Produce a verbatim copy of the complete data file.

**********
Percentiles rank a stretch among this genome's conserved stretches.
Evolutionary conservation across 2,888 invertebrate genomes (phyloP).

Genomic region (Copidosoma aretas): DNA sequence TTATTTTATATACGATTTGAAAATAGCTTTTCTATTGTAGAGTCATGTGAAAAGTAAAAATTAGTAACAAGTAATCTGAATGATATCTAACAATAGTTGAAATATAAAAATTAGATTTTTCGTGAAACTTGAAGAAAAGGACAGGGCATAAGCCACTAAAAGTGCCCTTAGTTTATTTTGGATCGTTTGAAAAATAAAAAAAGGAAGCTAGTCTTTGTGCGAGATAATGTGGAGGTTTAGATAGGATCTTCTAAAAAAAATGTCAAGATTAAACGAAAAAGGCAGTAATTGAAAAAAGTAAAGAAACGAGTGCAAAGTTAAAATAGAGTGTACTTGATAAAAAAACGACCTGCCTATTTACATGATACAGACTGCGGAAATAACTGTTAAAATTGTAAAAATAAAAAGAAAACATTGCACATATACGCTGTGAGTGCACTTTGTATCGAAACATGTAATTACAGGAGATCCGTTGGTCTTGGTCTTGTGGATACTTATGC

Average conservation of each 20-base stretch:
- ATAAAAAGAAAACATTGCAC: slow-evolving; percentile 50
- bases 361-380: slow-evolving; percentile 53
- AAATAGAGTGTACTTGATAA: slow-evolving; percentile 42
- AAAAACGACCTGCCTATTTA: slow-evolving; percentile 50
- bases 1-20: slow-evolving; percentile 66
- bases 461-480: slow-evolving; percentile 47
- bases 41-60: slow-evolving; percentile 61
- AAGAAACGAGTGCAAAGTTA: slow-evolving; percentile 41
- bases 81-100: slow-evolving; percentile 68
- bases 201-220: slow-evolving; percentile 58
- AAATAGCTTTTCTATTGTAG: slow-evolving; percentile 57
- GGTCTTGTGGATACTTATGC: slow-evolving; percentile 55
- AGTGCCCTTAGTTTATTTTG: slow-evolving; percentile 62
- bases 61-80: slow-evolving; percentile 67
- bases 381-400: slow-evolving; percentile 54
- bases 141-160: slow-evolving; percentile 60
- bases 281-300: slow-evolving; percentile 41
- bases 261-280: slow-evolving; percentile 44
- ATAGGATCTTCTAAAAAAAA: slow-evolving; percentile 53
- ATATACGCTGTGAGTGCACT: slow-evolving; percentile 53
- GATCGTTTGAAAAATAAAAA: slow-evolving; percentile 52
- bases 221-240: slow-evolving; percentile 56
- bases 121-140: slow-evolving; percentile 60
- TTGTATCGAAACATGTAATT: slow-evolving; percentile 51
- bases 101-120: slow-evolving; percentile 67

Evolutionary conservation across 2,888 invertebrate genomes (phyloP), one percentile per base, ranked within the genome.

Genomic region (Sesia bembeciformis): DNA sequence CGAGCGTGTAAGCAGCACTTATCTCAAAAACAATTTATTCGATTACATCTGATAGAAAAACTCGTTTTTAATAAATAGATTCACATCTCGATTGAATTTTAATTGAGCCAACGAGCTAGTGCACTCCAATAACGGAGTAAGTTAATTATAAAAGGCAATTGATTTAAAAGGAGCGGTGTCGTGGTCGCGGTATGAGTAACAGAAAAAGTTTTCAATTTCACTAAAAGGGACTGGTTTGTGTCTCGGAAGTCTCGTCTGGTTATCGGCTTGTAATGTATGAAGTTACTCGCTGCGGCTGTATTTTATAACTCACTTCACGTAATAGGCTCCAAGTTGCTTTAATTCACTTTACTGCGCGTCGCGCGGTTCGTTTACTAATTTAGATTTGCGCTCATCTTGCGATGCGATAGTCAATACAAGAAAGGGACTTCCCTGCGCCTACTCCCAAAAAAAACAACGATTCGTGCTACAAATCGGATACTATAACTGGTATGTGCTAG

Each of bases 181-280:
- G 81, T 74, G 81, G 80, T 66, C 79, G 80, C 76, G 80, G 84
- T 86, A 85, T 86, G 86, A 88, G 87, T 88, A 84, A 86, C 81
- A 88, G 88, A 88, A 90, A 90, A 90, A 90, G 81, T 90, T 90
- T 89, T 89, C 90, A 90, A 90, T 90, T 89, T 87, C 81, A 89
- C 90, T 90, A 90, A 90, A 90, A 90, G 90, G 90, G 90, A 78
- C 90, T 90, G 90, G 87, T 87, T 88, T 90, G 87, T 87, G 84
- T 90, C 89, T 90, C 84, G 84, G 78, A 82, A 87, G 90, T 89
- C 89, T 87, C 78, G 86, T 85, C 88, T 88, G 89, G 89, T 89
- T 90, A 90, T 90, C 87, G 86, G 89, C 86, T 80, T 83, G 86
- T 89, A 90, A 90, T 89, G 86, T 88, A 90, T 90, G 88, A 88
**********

Percentiles rank a stretch among this genome's conserved stretches.
Evolutionary conservation across 2,888 invertebrate genomes (phyloP).

Genomic region (Copidosoma aretas): DNA sequence TTATTTTATATACGATTTGAAAATAGCTTTTCTATTGTAGAGTCATGTGAAAAGTAAAAATTAGTAACAAGTAATCTGAATGATATCTAACAATAGTTGAAATATAAAAATTAGATTTTTCGTGAAACTTGAAGAAAAGGACAGGGCATAAGCCACTAAAAGTGCCCTTAGTTTATTTTGGATCGTTTGAAAAATAAAAAAAGGAAGCTAGTCTTTGTGCGAGATAATGTGGAGGTTTAGATAGGATCTTCTAAAAAAAATGTCAAGATTAAACGAAAAAGGCAGTAATTGAAAAAAGTAAAGAAACGAGTGCAAAGTTAAAATAGAGTGTACTTGATAAAAAAACGACCTGCCTATTTACATGATACAGACTGCGGAAATAACTGTTAAAATTGTAAAAATAAAAAGAAAACATTGCACATATACGCTGTGAGTGCACTTTGTATCGAAACATGTAATTACAGGAGATCCGTTGGTCTTGGTCTTGTGGATACTTATGC

Average conservation of each 20-base stretch:
- ATAAAAAGAAAACATTGCAC: slow-evolving; percentile 50
- bases 361-380: slow-evolving; percentile 53
- AAATAGAGTGTACTTGATAA: slow-evolving; percentile 42
- AAAAACGACCTGCCTATTTA: slow-evolving; percentile 50
- bases 1-20: slow-evolving; percentile 66
- bases 461-480: slow-evolving; percentile 47
- bases 41-60: slow-evolving; percentile 61
- AAGAAACGAGTGCAAAGTTA: slow-evolving; percentile 41
- bases 81-100: slow-evolving; percentile 68
- bases 201-220: slow-evolving; percentile 58
- AAATAGCTTTTCTATTGTAG: slow-evolving; percentile 57
- GGTCTTGTGGATACTTATGC: slow-evolving; percentile 55
- AGTGCCCTTAGTTTATTTTG: slow-evolving; percentile 62
- bases 61-80: slow-evolving; percentile 67
- bases 381-400: slow-evolving; percentile 54
- bases 141-160: slow-evolving; percentile 60
- bases 281-300: slow-evolving; percentile 41
- bases 261-280: slow-evolving; percentile 44
- ATAGGATCTTCTAAAAAAAA: slow-evolving; percentile 53
- ATATACGCTGTGAGTGCACT: slow-evolving; percentile 53
- GATCGTTTGAAAAATAAAAA: slow-evolving; percentile 52
- bases 221-240: slow-evolving; percentile 56
- bases 121-140: slow-evolving; percentile 60
- TTGTATCGAAACATGTAATT: slow-evolving; percentile 51
- bases 101-120: slow-evolving; percentile 67

Evolutionary conservation across 2,888 invertebrate genomes (phyloP), one percentile per base, ranked within the genome.

Genomic region (Sesia bembeciformis): DNA sequence CGAGCGTGTAAGCAGCACTTATCTCAAAAACAATTTATTCGATTACATCTGATAGAAAAACTCGTTTTTAATAAATAGATTCACATCTCGATTGAATTTTAATTGAGCCAACGAGCTAGTGCACTCCAATAACGGAGTAAGTTAATTATAAAAGGCAATTGATTTAAAAGGAGCGGTGTCGTGGTCGCGGTATGAGTAACAGAAAAAGTTTTCAATTTCACTAAAAGGGACTGGTTTGTGTCTCGGAAGTCTCGTCTGGTTATCGGCTTGTAATGTATGAAGTTACTCGCTGCGGCTGTATTTTATAACTCACTTCACGTAATAGGCTCCAAGTTGCTTTAATTCACTTTACTGCGCGTCGCGCGGTTCGTTTACTAATTTAGATTTGCGCTCATCTTGCGATGCGATAGTCAATACAAGAAAGGGACTTCCCTGCGCCTACTCCCAAAAAAAACAACGATTCGTGCTACAAATCGGATACTATAACTGGTATGTGCTAG

Each of bases 181-280:
- G 81, T 74, G 81, G 80, T 66, C 79, G 80, C 76, G 80, G 84
- T 86, A 85, T 86, G 86, A 88, G 87, T 88, A 84, A 86, C 81
- A 88, G 88, A 88, A 90, A 90, A 90, A 90, G 81, T 90, T 90
- T 89, T 89, C 90, A 90, A 90, T 90, T 89, T 87, C 81, A 89
- C 90, T 90, A 90, A 90, A 90, A 90, G 90, G 90, G 90, A 78
- C 90, T 90, G 90, G 87, T 87, T 88, T 90, G 87, T 87, G 84
- T 90, C 89, T 90, C 84, G 84, G 78, A 82, A 87, G 90, T 89
- C 89, T 87, C 78, G 86, T 85, C 88, T 88, G 89, G 89, T 89
- T 90, A 90, T 90, C 87, G 86, G 89, C 86, T 80, T 83, G 86
- T 89, A 90, A 90, T 89, G 86, T 88, A 90, T 90, G 88, A 88